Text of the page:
Delmas Tsafack is a researcher in history and international relations and a program officer at the Muntu Institute, African Humanities and Social Sciences, Yaounde, Cameroon. His research interests include the history and foreign policy of Equatorial Guinea, foreign policy of small states, regional integration, and international relations. He has participated in dozens of international conferences and is a member of several scientific organizations as the Council for the Development of Social Science Research in Africa (CODESRIA), the Cameroon History Society (CHS), and the International Political Science Association (IPSA). He has extensively researched and published articles on Equatorial Guinea.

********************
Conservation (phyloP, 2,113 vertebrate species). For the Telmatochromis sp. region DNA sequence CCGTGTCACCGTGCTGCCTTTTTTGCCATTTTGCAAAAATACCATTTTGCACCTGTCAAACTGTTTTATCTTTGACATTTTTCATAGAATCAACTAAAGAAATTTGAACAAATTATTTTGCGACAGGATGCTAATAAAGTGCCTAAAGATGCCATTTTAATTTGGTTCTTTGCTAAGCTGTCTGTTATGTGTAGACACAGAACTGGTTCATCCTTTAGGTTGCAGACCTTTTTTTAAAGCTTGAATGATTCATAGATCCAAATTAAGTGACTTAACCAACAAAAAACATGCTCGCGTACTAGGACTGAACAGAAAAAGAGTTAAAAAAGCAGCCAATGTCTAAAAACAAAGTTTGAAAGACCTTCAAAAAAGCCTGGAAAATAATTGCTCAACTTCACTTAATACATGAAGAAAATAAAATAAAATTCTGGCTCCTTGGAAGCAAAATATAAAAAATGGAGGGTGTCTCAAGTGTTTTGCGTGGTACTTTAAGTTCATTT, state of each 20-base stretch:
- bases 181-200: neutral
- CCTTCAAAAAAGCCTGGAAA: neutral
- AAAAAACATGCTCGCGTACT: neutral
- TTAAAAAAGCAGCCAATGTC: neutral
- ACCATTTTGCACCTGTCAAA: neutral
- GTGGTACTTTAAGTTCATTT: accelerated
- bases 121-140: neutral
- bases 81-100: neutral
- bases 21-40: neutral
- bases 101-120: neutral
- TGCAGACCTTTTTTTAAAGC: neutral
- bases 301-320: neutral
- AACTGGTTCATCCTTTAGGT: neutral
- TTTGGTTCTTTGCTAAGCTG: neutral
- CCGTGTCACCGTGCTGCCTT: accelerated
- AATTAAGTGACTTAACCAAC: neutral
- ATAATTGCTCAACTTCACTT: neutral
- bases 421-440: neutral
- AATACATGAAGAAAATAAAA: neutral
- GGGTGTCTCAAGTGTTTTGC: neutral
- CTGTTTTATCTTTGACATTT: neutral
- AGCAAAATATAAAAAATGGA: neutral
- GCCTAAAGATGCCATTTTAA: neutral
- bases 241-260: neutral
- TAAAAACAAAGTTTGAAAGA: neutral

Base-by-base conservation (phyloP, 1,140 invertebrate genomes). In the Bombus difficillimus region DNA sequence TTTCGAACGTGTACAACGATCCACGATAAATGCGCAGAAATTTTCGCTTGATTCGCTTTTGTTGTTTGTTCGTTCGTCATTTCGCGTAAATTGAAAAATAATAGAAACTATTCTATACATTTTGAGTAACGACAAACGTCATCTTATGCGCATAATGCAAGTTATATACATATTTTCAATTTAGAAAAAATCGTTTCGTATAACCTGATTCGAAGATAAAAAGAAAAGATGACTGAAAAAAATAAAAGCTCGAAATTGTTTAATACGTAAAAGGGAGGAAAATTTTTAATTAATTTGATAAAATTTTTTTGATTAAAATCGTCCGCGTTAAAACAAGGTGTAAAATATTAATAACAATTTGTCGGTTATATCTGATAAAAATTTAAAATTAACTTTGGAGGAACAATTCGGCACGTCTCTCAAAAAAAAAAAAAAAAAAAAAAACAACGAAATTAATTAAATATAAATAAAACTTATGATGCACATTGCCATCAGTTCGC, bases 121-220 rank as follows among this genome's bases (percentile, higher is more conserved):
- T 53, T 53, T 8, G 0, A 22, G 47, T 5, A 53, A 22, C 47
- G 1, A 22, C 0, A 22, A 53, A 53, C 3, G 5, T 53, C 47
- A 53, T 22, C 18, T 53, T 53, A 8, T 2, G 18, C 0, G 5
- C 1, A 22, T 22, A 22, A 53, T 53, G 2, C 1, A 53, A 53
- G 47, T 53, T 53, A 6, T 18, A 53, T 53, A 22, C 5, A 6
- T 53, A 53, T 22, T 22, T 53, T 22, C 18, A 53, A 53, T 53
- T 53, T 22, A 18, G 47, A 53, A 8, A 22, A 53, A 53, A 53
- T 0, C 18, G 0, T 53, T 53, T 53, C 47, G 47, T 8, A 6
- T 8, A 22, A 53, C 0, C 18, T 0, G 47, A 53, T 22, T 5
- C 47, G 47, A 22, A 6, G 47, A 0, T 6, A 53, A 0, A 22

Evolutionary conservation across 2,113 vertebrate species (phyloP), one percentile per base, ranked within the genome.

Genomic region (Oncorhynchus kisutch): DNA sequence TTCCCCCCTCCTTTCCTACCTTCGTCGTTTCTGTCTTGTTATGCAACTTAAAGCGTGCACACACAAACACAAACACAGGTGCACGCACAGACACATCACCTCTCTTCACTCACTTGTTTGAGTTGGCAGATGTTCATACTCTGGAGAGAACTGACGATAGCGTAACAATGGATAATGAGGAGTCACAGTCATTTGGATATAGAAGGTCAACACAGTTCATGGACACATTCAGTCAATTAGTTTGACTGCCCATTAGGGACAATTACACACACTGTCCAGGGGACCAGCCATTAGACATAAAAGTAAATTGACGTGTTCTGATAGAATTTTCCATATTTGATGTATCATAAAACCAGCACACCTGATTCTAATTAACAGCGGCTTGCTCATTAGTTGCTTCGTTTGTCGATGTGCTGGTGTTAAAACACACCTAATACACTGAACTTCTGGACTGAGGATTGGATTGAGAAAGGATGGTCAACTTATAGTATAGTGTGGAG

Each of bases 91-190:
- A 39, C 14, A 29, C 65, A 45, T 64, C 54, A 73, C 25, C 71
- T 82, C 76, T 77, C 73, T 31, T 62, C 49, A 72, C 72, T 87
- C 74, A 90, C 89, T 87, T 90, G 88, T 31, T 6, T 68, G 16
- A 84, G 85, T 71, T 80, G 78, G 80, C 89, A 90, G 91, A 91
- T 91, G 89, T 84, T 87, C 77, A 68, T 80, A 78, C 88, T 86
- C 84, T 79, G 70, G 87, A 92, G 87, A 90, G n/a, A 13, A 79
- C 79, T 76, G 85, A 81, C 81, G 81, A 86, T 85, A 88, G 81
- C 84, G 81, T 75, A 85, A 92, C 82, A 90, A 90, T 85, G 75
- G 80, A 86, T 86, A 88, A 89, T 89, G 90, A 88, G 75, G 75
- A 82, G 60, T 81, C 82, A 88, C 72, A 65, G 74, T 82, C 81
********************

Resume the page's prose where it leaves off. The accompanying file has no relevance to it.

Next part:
This research proposal has the ambition to enlighten the opinion on one of the forgotten genocide and hidden part of the history of political oppression in Equatorial Guinea. It wants to research on political violence, crime and genocide caused to the population of Equatorial Guinea by state actors from 1968 to date. We will conduct an archival research to make known the number or the approximate number of people killed or tortured by Macías Nguéma and Obiang Nguéma and to know why and how they do this. We want to answer the following main question: why and how has the government institutionalized violence, crime and mass killing in Equatorial Guinea since 1968? Within a wide range of social sciences disciplines, scholars such as Max Liniger-Goumaz, Alejandro Artucio, Alejandra Mahiques Nunez, Cynthia Caden, Carrión-Mège Yamily and I have focused on the dictatorial regime of Macías Nguema. However, none of these works have addressed the central question of institutionalized violence in a deep manner in Equatorial Guinea. Despite researchers have published excellent work on the dictatorship of Macías Nguéma in Equatorial Guinea they did not emphasize on the causes, the factors and the intensity of violence and statistics of killed people. The history of institutionalized violence and crime in Equatorial Guinea is not yet revealed and is unrecognized by many social scientists. Yet, without such an understanding, we are left with an inadequate analysis that do not allow us to know about state's mass atrocities in post-colonial Africa in general and especially in Equatorial Guinea.